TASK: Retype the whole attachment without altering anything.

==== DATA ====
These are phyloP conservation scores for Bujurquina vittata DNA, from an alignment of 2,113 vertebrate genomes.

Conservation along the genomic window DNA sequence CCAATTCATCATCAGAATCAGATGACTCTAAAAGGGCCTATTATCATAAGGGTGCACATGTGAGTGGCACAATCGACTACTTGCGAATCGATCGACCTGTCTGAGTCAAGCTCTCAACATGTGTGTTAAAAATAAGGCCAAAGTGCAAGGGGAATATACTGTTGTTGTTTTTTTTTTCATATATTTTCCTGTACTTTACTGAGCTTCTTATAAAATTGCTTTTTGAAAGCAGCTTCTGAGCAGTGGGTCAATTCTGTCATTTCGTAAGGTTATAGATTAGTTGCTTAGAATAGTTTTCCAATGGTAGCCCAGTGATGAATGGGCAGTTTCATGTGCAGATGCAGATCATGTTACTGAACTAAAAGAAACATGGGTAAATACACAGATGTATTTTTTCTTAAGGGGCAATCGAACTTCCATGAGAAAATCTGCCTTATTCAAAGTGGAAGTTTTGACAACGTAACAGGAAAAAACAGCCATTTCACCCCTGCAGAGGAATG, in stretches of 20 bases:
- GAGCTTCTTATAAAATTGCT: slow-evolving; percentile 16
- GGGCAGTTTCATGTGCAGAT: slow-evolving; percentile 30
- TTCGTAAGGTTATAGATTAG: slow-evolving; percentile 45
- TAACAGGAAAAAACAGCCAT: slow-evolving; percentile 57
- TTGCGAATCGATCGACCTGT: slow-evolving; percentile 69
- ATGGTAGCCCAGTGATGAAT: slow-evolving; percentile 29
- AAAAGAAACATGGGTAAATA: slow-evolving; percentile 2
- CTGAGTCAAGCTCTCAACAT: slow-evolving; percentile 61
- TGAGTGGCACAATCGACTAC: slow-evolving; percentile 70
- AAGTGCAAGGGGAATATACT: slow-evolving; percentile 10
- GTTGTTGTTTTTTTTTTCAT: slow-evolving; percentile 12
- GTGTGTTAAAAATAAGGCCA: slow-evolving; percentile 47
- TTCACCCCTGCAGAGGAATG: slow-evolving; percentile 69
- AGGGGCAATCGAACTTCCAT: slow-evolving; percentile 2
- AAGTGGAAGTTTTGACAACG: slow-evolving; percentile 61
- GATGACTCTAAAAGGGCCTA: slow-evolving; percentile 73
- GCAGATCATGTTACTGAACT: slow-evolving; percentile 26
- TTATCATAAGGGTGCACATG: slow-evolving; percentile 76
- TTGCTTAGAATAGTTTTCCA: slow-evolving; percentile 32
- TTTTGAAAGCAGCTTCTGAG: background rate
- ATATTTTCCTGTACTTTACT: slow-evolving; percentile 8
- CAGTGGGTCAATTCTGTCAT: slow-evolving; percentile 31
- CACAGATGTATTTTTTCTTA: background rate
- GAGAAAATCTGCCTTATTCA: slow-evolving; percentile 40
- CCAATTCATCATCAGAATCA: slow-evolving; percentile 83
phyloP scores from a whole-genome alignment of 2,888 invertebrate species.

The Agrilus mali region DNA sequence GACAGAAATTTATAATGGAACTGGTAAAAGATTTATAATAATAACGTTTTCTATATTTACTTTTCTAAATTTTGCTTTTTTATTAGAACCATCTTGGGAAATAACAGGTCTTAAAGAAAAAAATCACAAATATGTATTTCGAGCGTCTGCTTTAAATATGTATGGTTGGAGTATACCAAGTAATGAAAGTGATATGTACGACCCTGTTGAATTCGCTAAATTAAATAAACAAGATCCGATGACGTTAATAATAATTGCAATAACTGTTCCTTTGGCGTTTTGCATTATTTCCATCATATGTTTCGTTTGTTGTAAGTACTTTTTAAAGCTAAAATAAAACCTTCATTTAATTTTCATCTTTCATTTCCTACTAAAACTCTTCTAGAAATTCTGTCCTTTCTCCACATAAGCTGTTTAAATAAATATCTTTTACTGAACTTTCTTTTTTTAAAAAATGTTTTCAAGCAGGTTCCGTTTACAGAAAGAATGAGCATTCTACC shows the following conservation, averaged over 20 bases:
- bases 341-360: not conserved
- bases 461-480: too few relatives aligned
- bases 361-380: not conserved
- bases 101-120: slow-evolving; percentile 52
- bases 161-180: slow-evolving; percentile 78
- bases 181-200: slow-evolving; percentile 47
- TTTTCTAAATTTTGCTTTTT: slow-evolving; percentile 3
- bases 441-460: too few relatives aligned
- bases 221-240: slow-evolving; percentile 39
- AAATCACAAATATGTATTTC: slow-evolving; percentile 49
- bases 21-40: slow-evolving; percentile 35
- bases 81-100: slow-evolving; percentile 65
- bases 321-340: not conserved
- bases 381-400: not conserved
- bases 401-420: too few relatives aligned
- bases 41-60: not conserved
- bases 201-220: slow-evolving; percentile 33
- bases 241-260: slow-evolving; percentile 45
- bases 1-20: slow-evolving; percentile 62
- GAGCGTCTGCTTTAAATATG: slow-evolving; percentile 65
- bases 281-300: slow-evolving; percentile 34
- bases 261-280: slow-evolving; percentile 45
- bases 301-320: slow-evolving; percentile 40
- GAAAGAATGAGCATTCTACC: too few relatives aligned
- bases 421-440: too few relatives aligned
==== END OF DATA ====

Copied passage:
These are phyloP conservation scores for Bujurquina vittata DNA, from an alignment of 2,113 vertebrate genomes.

Conservation along the genomic window DNA sequence CCAATTCATCATCAGAATCAGATGACTCTAAAAGGGCCTATTATCATAAGGGTGCACATGTGAGTGGCACAATCGACTACTTGCGAATCGATCGACCTGTCTGAGTCAAGCTCTCAACATGTGTGTTAAAAATAAGGCCAAAGTGCAAGGGGAATATACTGTTGTTGTTTTTTTTTTCATATATTTTCCTGTACTTTACTGAGCTTCTTATAAAATTGCTTTTTGAAAGCAGCTTCTGAGCAGTGGGTCAATTCTGTCATTTCGTAAGGTTATAGATTAGTTGCTTAGAATAGTTTTCCAATGGTAGCCCAGTGATGAATGGGCAGTTTCATGTGCAGATGCAGATCATGTTACTGAACTAAAAGAAACATGGGTAAATACACAGATGTATTTTTTCTTAAGGGGCAATCGAACTTCCATGAGAAAATCTGCCTTATTCAAAGTGGAAGTTTTGACAACGTAACAGGAAAAAACAGCCATTTCACCCCTGCAGAGGAATG, in stretches of 20 bases:
- GAGCTTCTTATAAAATTGCT: slow-evolving; percentile 16
- GGGCAGTTTCATGTGCAGAT: slow-evolving; percentile 30
- TTCGTAAGGTTATAGATTAG: slow-evolving; percentile 45
- TAACAGGAAAAAACAGCCAT: slow-evolving; percentile 57
- TTGCGAATCGATCGACCTGT: slow-evolving; percentile 69
- ATGGTAGCCCAGTGATGAAT: slow-evolving; percentile 29
- AAAAGAAACATGGGTAAATA: slow-evolving; percentile 2
- CTGAGTCAAGCTCTCAACAT: slow-evolving; percentile 61
- TGAGTGGCACAATCGACTAC: slow-evolving; percentile 70
- AAGTGCAAGGGGAATATACT: slow-evolving; percentile 10
- GTTGTTGTTTTTTTTTTCAT: slow-evolving; percentile 12
- GTGTGTTAAAAATAAGGCCA: slow-evolving; percentile 47
- TTCACCCCTGCAGAGGAATG: slow-evolving; percentile 69
- AGGGGCAATCGAACTTCCAT: slow-evolving; percentile 2
- AAGTGGAAGTTTTGACAACG: slow-evolving; percentile 61
- GATGACTCTAAAAGGGCCTA: slow-evolving; percentile 73
- GCAGATCATGTTACTGAACT: slow-evolving; percentile 26
- TTATCATAAGGGTGCACATG: slow-evolving; percentile 76
- TTGCTTAGAATAGTTTTCCA: slow-evolving; percentile 32
- TTTTGAAAGCAGCTTCTGAG: background rate
- ATATTTTCCTGTACTTTACT: slow-evolving; percentile 8
- CAGTGGGTCAATTCTGTCAT: slow-evolving; percentile 31
- CACAGATGTATTTTTTCTTA: background rate
- GAGAAAATCTGCCTTATTCA: slow-evolving; percentile 40
- CCAATTCATCATCAGAATCA: slow-evolving; percentile 83
phyloP scores from a whole-genome alignment of 2,888 invertebrate species.

The Agrilus mali region DNA sequence GACAGAAATTTATAATGGAACTGGTAAAAGATTTATAATAATAACGTTTTCTATATTTACTTTTCTAAATTTTGCTTTTTTATTAGAACCATCTTGGGAAATAACAGGTCTTAAAGAAAAAAATCACAAATATGTATTTCGAGCGTCTGCTTTAAATATGTATGGTTGGAGTATACCAAGTAATGAAAGTGATATGTACGACCCTGTTGAATTCGCTAAATTAAATAAACAAGATCCGATGACGTTAATAATAATTGCAATAACTGTTCCTTTGGCGTTTTGCATTATTTCCATCATATGTTTCGTTTGTTGTAAGTACTTTTTAAAGCTAAAATAAAACCTTCATTTAATTTTCATCTTTCATTTCCTACTAAAACTCTTCTAGAAATTCTGTCCTTTCTCCACATAAGCTGTTTAAATAAATATCTTTTACTGAACTTTCTTTTTTTAAAAAATGTTTTCAAGCAGGTTCCGTTTACAGAAAGAATGAGCATTCTACC shows the following conservation, averaged over 20 bases:
- bases 341-360: not conserved
- bases 461-480: too few relatives aligned
- bases 361-380: not conserved
- bases 101-120: slow-evolving; percentile 52
- bases 161-180: slow-evolving; percentile 78
- bases 181-200: slow-evolving; percentile 47
- TTTTCTAAATTTTGCTTTTT: slow-evolving; percentile 3
- bases 441-460: too few relatives aligned
- bases 221-240: slow-evolving; percentile 39
- AAATCACAAATATGTATTTC: slow-evolving; percentile 49
- bases 21-40: slow-evolving; percentile 35
- bases 81-100: slow-evolving; percentile 65
- bases 321-340: not conserved
- bases 381-400: not conserved
- bases 401-420: too few relatives aligned
- bases 41-60: not conserved
- bases 201-220: slow-evolving; percentile 33
- bases 241-260: slow-evolving; percentile 45
- bases 1-20: slow-evolving; percentile 62
- GAGCGTCTGCTTTAAATATG: slow-evolving; percentile 65
- bases 281-300: slow-evolving; percentile 34
- bases 261-280: slow-evolving; percentile 45
- bases 301-320: slow-evolving; percentile 40
- GAAAGAATGAGCATTCTACC: too few relatives aligned
- bases 421-440: too few relatives aligned